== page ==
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Our consultants are available to speak at your events.
Rhona Sharpe is Professor of Learning and Teaching. She has given many keynotes and presentations.
George Roberts has an international reputation on community, identity and learning online and off. He has given Keynotes and invited presentations:
Personal development planning, portfolios, e-portfolios, assessment and reflective learning.
Mark Childs has an international reputation in developing practice to support online collaboration and communication. His learning approaches build on the idea of telepresence and embodiment, which underpin new explorations of digital identity and literacy. Mark has been an invited speaker and presented keynotes at the following:
"It was quickly apparent to me that Mark was one of those people that when he spoke, it was important to listen to him. His understanding of education in a virtual medium transcended the too-often seen rush to technology as a solution. His understanding of pedagogy and the necessity of placing it before the simple adoption of technology caught my attention. Since then, I have read much of his writing and use it to inform my own work." Dr Paul Jerry, Athabasca University
The Course Design Intensive (CDI) is a team-based curriculum development process. It is intended for whole degree programmes, as opposed to modules or units. Typically the process spans several months and involves consultancy and 2 or 3 days of workshops organised by OCSLD. To read more about the origins, development and benefits of the CDI process see Dempster et al (2012), Benfield (2008a) and Benfield (2008b). CDIs are for course teams who have already decided to develop one or more specific curriculum objectives, e.g:
The idea is that course teams bring their syllabus, learning outcomes, assessment regime, etc, and we supply experienced educational developers, learning technologists and subject librarians and work together to (re)design your course. The aim is to do course design in a concentrated, collaborative way. Originally developed to support Technology Enhanced Learning, CDIs worked so well that they are now used to support curriculum development of all kinds. The process has been adopted by several UK universities, including the University of Brighton, Coventry University, Robert Gordon University and the University of Oxford. The CDI process has also been taken up in Australia. In 2013 Greg Benfield, who leads the CDI process at Brookes, was appointed Visiting Fellow at Victoria University, Melbourne, to help establish the process for supporting an ambitious university-wide curriculum renewal project (for more information see Curriculum renewal at Victoria University, Melbourne). You will find an extensive set of resources, including archives of CDI resources and materials on our CDI wiki.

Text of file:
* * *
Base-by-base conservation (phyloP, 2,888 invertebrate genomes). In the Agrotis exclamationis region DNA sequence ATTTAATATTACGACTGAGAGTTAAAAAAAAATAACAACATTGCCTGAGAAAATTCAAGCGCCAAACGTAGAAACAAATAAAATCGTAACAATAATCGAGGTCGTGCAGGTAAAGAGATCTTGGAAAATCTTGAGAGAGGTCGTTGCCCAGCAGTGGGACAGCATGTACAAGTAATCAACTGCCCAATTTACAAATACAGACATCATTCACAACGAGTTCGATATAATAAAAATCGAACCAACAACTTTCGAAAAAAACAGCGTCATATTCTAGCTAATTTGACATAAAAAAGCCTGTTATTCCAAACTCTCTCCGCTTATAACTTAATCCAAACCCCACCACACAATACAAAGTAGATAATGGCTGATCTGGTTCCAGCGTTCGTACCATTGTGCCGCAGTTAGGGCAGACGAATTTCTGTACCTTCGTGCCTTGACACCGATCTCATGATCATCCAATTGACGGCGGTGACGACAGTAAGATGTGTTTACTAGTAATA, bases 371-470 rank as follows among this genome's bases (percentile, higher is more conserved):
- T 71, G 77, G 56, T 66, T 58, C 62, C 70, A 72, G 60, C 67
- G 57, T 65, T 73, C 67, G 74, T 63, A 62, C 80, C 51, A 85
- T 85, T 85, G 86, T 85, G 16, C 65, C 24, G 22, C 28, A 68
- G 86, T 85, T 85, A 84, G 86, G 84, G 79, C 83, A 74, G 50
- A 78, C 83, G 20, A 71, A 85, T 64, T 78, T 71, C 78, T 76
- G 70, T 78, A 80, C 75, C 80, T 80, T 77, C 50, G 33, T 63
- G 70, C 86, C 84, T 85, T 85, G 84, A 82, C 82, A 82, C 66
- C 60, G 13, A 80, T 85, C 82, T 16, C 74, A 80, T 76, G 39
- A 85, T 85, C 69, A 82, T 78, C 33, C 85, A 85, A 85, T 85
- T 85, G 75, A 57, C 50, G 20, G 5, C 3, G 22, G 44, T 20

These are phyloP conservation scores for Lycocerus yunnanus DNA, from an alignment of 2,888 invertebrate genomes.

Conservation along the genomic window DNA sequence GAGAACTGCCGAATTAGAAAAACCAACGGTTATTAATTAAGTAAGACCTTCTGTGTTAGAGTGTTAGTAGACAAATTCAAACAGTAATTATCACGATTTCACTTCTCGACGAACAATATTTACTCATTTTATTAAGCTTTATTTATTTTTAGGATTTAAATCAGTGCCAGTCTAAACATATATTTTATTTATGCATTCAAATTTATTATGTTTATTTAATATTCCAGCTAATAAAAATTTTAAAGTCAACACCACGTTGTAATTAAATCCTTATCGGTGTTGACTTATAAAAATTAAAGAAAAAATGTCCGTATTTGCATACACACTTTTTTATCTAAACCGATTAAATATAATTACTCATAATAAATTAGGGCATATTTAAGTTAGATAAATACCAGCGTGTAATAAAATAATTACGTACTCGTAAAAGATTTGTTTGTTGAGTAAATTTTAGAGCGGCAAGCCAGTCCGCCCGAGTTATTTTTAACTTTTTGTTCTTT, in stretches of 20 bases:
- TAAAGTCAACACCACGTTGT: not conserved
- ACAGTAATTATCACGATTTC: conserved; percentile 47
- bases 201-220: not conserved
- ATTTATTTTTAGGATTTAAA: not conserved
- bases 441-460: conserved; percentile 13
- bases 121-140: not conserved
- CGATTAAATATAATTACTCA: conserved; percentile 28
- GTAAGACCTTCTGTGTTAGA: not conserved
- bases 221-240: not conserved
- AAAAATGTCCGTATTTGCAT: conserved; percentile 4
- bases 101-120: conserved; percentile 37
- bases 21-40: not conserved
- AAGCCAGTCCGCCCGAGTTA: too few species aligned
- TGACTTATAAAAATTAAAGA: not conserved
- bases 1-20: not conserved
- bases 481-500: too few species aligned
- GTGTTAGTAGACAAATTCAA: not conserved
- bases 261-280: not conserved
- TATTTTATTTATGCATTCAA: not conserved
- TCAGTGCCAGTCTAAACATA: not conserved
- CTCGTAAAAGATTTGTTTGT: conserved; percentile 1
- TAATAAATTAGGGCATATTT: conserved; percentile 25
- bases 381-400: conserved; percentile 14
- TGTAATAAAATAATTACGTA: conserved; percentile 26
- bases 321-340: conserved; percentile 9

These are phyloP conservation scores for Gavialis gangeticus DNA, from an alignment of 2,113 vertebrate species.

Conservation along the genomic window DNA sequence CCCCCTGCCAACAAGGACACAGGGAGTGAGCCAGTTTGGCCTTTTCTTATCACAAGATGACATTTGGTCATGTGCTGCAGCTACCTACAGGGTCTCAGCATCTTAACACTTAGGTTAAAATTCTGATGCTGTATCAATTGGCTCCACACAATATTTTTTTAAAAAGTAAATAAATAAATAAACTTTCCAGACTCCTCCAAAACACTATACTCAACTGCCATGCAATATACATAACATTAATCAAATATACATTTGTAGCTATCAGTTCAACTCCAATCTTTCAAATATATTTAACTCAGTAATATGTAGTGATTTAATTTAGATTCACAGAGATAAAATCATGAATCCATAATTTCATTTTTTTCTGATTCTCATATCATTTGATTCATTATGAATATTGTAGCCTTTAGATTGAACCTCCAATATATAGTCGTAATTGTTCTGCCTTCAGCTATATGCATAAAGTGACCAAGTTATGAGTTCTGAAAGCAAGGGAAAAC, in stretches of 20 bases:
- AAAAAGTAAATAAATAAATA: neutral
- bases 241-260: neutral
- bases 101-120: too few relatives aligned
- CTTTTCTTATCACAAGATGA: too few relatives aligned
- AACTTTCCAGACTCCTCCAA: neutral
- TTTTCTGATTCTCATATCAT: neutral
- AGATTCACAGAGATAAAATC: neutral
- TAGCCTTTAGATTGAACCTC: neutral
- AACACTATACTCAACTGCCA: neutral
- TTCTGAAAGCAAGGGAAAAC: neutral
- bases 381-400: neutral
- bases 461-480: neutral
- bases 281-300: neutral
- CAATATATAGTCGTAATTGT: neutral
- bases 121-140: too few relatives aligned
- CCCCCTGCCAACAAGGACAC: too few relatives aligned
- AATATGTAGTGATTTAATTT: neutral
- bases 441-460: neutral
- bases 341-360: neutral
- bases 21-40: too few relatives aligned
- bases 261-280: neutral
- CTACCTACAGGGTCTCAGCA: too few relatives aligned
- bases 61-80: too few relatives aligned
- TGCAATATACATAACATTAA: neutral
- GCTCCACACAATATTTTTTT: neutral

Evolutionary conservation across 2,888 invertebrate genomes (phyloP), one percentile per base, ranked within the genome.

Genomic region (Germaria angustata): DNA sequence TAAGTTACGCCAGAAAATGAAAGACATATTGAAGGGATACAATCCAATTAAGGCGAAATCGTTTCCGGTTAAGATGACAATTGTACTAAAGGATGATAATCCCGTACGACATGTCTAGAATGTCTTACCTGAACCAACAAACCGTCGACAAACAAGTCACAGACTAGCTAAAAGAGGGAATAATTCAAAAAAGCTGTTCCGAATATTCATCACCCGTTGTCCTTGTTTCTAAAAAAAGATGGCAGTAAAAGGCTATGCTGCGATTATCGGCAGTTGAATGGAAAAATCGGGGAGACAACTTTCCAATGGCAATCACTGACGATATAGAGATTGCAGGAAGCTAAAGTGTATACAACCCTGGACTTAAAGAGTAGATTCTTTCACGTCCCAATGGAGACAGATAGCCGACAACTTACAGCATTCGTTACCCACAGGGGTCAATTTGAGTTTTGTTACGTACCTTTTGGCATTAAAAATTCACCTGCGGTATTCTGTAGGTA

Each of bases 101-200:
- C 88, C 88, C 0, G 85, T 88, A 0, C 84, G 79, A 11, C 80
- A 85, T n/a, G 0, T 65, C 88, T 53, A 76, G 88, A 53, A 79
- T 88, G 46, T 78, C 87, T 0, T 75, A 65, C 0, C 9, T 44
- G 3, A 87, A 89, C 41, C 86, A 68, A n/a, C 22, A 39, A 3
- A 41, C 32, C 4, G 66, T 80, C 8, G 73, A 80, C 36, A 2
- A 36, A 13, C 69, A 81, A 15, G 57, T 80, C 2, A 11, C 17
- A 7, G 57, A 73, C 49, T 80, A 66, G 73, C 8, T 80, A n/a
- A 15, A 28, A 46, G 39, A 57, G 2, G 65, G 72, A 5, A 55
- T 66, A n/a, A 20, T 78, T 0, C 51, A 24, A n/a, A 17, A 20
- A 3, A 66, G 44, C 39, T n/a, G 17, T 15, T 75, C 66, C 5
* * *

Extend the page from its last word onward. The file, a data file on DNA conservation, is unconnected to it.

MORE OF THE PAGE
Many of our resources are freely available online.
"We were keen to gain a fresh, external perspective on course development. We had heard about the OCSLD Course Design Intensive process [from Rhona Sharpe when she visited us to speak at an event]. We were also aware of OCSLD's experience and reputation. The training was very successful in that the facilitators really promoted dialogue within the course team, and made it a low-bureaucracy exercise. We are seeing course teams continuing to use the methodology, in particular to promote and support whole-course enhancement"
Professor Alan DavidsonDean for the Enhancement of Learning, Teaching and AssessmentRobert Gordon University
"The first thing to say is that the work they did for us was incredibly helpful and useful. We are attempting to build a very complex university wide programme with numerous competing ideologies and requirements. The CDI developed for us moved us lightyears ahead. I would never have been able to get us moving so far and so quickly without them. Every session was useful and the participants were engaged, energised and enthusiastic about what we are trying to do. That was in large part down to the planning and facilitation that George [Roberts] and Mark [Childs] did. George was particularly good at the facilitation of the sessions. He also helped pull ideas together and get them down in a way that kept us moving forward. The combination of really understanding mundane QA procedures and processes, having expertise in curriculum development, using groupwork skills and having an external eye was so powerful and helpful. Well worth the money!"
Professor Tim KellyProfessor of Social Work and Dean of the School of Education and Social Work University of Dundee